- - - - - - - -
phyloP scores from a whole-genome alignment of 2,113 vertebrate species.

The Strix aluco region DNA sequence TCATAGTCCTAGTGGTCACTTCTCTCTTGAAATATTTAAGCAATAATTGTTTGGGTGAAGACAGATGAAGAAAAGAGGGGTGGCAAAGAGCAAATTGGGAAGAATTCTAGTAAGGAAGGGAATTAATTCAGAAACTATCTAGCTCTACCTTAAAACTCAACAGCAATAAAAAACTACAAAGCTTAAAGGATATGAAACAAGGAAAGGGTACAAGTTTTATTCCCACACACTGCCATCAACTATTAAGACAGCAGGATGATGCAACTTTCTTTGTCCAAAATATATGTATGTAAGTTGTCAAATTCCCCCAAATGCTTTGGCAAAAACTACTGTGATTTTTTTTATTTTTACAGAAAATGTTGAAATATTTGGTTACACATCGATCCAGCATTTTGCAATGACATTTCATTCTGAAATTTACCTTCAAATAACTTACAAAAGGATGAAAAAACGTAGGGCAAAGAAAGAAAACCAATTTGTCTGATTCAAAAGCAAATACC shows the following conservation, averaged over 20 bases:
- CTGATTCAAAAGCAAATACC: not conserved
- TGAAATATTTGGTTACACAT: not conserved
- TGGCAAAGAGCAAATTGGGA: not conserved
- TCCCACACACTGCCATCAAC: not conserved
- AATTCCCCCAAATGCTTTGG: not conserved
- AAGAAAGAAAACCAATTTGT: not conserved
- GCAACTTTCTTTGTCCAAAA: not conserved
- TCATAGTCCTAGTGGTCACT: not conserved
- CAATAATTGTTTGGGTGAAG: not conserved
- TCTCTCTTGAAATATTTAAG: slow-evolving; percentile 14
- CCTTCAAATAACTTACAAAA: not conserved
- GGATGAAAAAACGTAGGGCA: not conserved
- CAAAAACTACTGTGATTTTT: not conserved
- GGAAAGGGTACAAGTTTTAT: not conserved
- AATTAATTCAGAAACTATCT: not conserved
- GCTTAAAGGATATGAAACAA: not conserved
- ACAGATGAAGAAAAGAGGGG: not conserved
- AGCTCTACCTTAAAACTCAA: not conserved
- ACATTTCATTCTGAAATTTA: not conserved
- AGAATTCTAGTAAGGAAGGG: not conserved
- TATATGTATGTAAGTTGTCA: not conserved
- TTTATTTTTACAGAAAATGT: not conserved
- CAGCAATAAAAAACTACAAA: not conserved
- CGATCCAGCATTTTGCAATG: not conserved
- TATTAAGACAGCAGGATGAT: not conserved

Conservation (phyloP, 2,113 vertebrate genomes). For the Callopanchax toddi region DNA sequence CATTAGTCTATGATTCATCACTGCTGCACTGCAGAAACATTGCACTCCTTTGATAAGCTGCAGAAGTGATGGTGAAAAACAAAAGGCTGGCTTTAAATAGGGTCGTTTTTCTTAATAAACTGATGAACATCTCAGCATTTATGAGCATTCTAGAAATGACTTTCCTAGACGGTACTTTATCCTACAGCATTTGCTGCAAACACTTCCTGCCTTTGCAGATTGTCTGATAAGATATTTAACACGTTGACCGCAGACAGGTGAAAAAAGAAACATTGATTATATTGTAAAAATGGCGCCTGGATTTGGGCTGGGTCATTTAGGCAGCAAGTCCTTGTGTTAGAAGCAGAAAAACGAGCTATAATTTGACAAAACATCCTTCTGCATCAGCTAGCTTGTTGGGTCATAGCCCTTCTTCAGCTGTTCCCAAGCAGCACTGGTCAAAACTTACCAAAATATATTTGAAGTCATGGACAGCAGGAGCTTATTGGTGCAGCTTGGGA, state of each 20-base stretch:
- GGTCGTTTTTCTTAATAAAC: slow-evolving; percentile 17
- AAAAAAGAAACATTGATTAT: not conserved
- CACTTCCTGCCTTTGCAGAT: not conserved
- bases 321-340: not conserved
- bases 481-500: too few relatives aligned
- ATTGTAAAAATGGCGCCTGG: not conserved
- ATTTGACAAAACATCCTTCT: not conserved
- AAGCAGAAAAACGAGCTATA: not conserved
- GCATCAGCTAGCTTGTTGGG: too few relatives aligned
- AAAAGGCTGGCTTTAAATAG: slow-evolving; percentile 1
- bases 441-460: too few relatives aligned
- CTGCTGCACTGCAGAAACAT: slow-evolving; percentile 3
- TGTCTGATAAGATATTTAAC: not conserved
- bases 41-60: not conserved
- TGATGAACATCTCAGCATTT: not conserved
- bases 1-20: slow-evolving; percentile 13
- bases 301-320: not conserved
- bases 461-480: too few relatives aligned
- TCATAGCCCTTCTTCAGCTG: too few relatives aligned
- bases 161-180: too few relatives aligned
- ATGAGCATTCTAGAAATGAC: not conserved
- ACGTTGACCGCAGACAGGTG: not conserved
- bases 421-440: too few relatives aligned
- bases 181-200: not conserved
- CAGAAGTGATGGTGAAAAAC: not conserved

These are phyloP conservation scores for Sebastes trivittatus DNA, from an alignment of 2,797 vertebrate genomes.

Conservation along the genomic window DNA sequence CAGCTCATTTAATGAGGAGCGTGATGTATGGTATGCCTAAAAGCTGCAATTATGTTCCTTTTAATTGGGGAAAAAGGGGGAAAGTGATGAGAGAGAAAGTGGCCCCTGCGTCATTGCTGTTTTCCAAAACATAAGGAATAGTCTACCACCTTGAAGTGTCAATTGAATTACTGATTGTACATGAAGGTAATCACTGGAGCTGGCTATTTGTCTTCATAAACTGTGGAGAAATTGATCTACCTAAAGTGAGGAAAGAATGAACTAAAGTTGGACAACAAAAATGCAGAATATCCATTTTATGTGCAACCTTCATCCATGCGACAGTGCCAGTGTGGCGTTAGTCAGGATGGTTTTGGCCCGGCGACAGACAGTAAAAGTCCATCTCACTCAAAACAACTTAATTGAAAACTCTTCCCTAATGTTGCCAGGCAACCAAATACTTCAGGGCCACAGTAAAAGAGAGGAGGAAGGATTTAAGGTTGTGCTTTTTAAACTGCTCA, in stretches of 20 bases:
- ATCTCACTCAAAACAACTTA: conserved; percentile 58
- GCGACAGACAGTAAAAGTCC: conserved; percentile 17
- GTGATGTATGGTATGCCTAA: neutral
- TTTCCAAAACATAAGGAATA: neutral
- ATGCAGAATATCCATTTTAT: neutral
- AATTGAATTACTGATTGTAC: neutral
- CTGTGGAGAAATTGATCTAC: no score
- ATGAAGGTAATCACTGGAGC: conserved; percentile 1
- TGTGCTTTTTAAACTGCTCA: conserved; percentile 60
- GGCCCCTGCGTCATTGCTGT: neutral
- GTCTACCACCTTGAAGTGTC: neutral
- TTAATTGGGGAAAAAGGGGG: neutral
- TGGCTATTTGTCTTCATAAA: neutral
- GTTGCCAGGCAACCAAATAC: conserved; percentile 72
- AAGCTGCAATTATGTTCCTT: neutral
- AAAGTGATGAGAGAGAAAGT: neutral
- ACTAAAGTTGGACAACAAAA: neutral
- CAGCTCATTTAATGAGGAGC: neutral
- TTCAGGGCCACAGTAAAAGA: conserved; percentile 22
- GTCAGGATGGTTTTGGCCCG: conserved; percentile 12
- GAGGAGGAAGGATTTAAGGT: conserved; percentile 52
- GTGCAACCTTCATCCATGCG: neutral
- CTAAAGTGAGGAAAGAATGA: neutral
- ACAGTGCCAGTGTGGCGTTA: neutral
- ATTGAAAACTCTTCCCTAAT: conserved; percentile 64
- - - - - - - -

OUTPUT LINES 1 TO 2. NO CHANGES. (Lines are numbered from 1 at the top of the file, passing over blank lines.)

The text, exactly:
phyloP scores from a whole-genome alignment of 2,113 vertebrate species.

The Strix aluco region DNA sequence TCATAGTCCTAGTGGTCACTTCTCTCTTGAAATATTTAAGCAATAATTGTTTGGGTGAAGACAGATGAAGAAAAGAGGGGTGGCAAAGAGCAAATTGGGAAGAATTCTAGTAAGGAAGGGAATTAATTCAGAAACTATCTAGCTCTACCTTAAAACTCAACAGCAATAAAAAACTACAAAGCTTAAAGGATATGAAACAAGGAAAGGGTACAAGTTTTATTCCCACACACTGCCATCAACTATTAAGACAGCAGGATGATGCAACTTTCTTTGTCCAAAATATATGTATGTAAGTTGTCAAATTCCCCCAAATGCTTTGGCAAAAACTACTGTGATTTTTTTTATTTTTACAGAAAATGTTGAAATATTTGGTTACACATCGATCCAGCATTTTGCAATGACATTTCATTCTGAAATTTACCTTCAAATAACTTACAAAAGGATGAAAAAACGTAGGGCAAAGAAAGAAAACCAATTTGTCTGATTCAAAAGCAAATACC shows the following conservation, averaged over 20 bases: